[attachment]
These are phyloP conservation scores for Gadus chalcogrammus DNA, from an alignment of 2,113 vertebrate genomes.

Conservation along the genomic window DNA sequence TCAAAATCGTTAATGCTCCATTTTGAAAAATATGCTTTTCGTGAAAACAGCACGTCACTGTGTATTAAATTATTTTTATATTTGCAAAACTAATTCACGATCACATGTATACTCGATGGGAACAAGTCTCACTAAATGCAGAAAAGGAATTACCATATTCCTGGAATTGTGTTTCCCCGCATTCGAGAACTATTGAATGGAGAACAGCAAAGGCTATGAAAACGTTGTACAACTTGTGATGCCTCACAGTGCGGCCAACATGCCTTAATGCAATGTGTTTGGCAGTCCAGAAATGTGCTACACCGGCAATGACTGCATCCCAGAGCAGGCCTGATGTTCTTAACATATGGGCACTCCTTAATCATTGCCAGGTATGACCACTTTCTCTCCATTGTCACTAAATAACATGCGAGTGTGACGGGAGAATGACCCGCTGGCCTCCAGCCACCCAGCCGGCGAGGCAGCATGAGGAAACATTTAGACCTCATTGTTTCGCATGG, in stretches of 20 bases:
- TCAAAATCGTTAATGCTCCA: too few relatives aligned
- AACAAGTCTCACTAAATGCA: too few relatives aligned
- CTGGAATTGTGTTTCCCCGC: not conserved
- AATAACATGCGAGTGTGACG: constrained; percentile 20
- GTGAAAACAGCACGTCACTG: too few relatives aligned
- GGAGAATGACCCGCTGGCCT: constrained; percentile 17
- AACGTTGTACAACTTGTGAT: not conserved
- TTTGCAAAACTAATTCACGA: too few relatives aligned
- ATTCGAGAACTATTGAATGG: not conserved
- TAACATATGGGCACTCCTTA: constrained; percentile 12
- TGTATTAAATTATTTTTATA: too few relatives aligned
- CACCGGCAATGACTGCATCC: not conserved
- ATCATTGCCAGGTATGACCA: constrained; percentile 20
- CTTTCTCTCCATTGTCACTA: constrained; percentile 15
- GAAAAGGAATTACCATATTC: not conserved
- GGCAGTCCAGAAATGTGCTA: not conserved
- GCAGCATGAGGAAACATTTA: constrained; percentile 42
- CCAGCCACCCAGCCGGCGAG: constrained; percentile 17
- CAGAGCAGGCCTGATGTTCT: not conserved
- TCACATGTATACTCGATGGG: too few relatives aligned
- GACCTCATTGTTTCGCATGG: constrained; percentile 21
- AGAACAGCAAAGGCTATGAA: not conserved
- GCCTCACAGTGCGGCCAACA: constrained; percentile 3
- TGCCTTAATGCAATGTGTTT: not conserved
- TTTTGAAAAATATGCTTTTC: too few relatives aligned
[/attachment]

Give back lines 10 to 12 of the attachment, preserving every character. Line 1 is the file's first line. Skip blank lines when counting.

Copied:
- TTTGCAAAACTAATTCACGA: too few relatives aligned
- ATTCGAGAACTATTGAATGG: not conserved
- TAACATATGGGCACTCCTTA: constrained; percentile 12